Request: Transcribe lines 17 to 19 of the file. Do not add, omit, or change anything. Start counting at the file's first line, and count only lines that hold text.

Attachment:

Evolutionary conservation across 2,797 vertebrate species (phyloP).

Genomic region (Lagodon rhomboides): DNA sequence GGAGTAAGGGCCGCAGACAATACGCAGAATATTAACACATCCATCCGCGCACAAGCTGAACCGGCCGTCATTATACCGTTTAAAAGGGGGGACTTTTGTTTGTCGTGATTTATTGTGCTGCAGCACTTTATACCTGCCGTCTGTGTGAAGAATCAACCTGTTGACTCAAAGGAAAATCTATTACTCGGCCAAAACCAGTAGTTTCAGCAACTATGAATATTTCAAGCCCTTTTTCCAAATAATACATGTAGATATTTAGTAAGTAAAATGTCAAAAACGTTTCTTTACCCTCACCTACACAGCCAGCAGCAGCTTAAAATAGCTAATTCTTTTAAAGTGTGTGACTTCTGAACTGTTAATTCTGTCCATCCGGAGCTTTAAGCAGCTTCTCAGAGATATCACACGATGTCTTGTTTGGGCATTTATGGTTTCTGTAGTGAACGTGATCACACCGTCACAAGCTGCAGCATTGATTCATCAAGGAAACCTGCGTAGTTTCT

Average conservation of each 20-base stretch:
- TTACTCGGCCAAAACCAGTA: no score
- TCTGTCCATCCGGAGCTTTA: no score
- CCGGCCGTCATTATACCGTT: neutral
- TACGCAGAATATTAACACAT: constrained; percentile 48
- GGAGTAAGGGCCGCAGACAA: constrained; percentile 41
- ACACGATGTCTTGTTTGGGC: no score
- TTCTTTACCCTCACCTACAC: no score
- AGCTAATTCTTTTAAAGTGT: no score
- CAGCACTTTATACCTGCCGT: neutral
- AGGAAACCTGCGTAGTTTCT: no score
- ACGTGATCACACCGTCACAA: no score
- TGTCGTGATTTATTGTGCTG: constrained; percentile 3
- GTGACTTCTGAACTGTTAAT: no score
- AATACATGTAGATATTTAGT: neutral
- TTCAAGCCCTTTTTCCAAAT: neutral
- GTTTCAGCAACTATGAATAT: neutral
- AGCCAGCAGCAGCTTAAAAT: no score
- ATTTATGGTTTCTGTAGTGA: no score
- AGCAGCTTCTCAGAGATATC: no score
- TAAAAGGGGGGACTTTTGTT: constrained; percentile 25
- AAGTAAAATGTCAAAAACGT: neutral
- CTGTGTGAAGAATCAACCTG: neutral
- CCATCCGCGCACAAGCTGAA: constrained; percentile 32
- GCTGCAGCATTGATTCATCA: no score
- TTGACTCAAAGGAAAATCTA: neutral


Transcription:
- AATACATGTAGATATTTAGT: neutral
- TTCAAGCCCTTTTTCCAAAT: neutral
- GTTTCAGCAACTATGAATAT: neutral